Discussing China’s ADIZ: Potential Benefits for the US
Guest Contributor at SAIS Washington
On November 23, China unilaterally and unexpectedly announced the formation of its first-ever ADIZ over the East China Sea and demanded that all aircraft file flight plans and communicate with Chinese authorities while flying through the area. The timing came after multiple provocations between China and Japan surrounding the Senkaku/Diaoyu Islands and only two weeks after China’s Third Plenum during which Xi Jinping attempted to further consolidate his power.
China’s declaration of the ADIZ seemed to be a safe move, as it mirrored Japan’s ADIZ which also extends well into contested territory. However, the US and Japan responded quickly by sending American B-52s and Japanese military aircraft into the area.
The Chinese did not react immediately and allowed them to pass unimpeded, which suggests that China was not prepared for the strong reaction. Only after several days and considerable domestic pressure did China send military aircraft to the contested area. This lack of a coherent response shows a serious miscalculation by the Chinese leadership.
The US opposition to the ADIZ is a strong statement, as it clarifies US intent to respond to China in its “Pivot to Asia.” China should be worried that other countries with which they have territorial disputes will be emboldened by the US’ demonstration in the East China Sea.
However, the conflict may present unlooked-for opportunities for the US. The Chinese leadership needs to appear strong and avoid losing legitimacy domestically, while it refrains from creating a serious military conflict. As a result, they may be willing to give meaningful alternative concessions to the US in exchange for brokering a deal that favors China in the East China Sea.
By convincing Japan to relinquish their claims to the Senkaku/Diaoyu Islands and grant China legitimacy regarding their newly formed ADIZ, the US could attempt to convince China to: first, demarcate a revised 9-dashed line in the South China Sea which could avoid future armed conflict and protect shipping routes; second, get China to push North Korea hard on denuclearization; and third, negotiate long sought-after trade concessions.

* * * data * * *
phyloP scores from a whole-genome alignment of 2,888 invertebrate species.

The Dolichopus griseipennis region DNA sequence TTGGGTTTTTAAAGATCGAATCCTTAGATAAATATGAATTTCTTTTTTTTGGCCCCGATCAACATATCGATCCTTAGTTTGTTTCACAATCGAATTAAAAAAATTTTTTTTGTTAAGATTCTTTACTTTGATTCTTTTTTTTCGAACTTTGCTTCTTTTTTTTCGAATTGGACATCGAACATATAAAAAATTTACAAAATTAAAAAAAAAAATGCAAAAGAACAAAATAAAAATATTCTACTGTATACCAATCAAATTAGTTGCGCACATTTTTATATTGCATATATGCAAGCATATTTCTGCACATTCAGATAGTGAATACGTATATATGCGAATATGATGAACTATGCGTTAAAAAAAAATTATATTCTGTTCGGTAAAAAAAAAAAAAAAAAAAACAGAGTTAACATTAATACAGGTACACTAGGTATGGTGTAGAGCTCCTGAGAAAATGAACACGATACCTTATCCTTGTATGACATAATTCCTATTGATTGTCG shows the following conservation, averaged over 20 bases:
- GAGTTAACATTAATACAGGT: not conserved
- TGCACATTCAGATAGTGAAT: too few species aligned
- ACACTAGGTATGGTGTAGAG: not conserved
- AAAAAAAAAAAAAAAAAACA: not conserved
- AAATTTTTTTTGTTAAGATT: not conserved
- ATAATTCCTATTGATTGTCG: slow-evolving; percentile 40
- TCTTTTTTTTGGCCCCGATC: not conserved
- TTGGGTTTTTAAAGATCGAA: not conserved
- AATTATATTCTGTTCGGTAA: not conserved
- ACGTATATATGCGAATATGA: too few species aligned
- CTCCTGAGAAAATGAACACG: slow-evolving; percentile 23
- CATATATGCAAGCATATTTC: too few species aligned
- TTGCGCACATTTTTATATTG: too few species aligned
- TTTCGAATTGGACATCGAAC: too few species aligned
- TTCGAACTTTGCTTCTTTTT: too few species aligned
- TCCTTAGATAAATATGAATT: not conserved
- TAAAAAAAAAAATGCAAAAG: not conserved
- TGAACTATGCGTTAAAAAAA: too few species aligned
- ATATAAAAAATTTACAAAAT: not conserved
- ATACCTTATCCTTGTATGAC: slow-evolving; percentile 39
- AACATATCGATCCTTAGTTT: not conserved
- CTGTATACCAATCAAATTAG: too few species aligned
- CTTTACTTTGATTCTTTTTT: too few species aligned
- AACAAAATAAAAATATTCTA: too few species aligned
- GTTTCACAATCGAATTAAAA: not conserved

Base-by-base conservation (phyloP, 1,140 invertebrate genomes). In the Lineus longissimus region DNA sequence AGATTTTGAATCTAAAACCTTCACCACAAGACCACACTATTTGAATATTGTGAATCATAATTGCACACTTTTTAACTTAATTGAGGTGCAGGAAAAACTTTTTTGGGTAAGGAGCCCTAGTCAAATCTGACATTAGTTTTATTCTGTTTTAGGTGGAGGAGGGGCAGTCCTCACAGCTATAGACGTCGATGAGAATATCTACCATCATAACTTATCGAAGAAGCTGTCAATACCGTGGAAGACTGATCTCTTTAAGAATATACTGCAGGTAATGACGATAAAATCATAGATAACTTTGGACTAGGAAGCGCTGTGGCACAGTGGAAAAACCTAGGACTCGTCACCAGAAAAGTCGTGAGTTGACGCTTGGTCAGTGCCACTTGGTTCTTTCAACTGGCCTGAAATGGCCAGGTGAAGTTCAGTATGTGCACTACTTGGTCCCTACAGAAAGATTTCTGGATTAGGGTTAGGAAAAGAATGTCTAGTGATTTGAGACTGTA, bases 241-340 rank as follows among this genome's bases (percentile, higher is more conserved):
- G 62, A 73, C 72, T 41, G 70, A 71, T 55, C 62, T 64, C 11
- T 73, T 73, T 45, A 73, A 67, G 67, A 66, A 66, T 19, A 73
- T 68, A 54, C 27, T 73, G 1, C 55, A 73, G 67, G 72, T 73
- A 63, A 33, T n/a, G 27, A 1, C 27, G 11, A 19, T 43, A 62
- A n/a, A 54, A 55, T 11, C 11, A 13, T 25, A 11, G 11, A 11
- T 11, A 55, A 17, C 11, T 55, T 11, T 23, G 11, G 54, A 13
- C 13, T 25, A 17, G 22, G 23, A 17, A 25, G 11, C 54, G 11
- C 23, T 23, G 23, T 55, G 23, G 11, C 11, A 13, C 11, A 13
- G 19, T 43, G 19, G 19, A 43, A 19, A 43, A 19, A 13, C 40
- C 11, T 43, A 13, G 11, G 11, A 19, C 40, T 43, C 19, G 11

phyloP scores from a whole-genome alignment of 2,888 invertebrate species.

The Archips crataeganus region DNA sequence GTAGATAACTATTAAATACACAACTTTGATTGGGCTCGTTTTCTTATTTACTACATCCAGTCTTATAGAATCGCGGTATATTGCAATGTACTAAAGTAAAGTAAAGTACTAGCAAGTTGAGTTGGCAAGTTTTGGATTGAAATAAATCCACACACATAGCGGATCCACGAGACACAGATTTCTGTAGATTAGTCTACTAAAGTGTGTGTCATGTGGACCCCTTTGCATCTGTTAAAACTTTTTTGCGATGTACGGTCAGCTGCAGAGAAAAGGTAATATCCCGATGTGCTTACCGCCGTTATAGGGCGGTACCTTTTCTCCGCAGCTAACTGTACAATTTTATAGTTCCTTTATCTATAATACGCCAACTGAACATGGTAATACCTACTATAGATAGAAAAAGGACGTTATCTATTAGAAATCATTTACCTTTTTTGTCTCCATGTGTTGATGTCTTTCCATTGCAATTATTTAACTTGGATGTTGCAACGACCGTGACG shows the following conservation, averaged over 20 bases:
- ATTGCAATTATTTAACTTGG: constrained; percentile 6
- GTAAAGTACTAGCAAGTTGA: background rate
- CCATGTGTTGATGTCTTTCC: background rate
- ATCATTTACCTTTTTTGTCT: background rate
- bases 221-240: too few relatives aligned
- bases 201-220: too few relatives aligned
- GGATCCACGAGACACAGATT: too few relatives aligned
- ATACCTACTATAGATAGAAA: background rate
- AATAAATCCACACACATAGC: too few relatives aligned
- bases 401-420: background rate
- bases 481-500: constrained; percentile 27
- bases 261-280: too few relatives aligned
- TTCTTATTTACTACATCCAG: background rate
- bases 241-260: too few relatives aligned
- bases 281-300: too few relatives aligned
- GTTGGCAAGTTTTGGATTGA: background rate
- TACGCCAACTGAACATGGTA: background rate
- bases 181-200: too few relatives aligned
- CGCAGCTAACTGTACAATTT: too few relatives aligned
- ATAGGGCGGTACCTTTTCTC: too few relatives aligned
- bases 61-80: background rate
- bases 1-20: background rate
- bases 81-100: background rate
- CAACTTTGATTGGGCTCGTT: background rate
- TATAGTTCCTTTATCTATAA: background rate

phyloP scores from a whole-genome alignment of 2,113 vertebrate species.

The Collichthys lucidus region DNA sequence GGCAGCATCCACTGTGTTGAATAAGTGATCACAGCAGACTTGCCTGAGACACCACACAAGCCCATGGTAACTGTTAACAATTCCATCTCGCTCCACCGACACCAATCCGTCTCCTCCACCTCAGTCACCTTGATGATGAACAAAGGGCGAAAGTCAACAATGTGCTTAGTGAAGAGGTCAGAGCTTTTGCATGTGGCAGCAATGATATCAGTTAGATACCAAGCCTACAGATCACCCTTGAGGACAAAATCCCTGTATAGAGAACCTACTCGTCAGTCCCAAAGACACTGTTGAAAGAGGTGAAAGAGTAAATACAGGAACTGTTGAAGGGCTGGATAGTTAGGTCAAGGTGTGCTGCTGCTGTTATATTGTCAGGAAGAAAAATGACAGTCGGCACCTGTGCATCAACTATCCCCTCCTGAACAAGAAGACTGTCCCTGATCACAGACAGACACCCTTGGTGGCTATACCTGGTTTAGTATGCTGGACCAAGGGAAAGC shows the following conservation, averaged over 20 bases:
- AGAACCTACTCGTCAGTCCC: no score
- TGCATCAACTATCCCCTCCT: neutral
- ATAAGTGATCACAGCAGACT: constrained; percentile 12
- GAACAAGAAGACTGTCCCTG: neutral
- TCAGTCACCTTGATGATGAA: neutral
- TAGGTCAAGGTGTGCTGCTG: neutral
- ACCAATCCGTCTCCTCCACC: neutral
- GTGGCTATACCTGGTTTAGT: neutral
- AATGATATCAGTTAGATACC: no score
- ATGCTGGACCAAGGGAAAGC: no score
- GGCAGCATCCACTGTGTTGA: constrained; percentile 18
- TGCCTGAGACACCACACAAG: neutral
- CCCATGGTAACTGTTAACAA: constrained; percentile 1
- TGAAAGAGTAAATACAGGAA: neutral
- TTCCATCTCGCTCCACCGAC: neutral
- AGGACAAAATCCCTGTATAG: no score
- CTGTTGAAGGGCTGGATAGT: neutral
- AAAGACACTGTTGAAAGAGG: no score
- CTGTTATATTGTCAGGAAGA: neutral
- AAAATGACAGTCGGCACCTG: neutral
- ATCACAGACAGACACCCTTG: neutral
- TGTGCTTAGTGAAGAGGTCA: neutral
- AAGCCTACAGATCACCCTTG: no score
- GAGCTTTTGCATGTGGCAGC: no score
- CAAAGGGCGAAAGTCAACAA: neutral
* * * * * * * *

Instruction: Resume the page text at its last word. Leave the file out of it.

Some have said that relinquishing the Senkaku/Diaoyu Islands would amount to political seppuku (a form of Japanese ritual suicide by disembowelment) for the nationalistic Abe regime. However, I believe an extraordinarily attractive deal could outweigh the loss of the islands, even for nationalists. Some examples could be a 100% matching provision of oil obtained in the disputed area at cost, assurance of permanent Japanese access to trade through the South China Sea and/or significant assistance with the recovery from the Fukushima disaster, a subject that dominates Japanese media coverage.
With substantial Chinese concessions on other central issues to the US in Asia, the US could negotiate and partially fund a favorable deal. By brokering such a deal, the US could accomplish some key objectives of far larger global consequences than the ownership of the Senkaku/Diaoyu Islands, while avoiding further escalation in the East China Sea.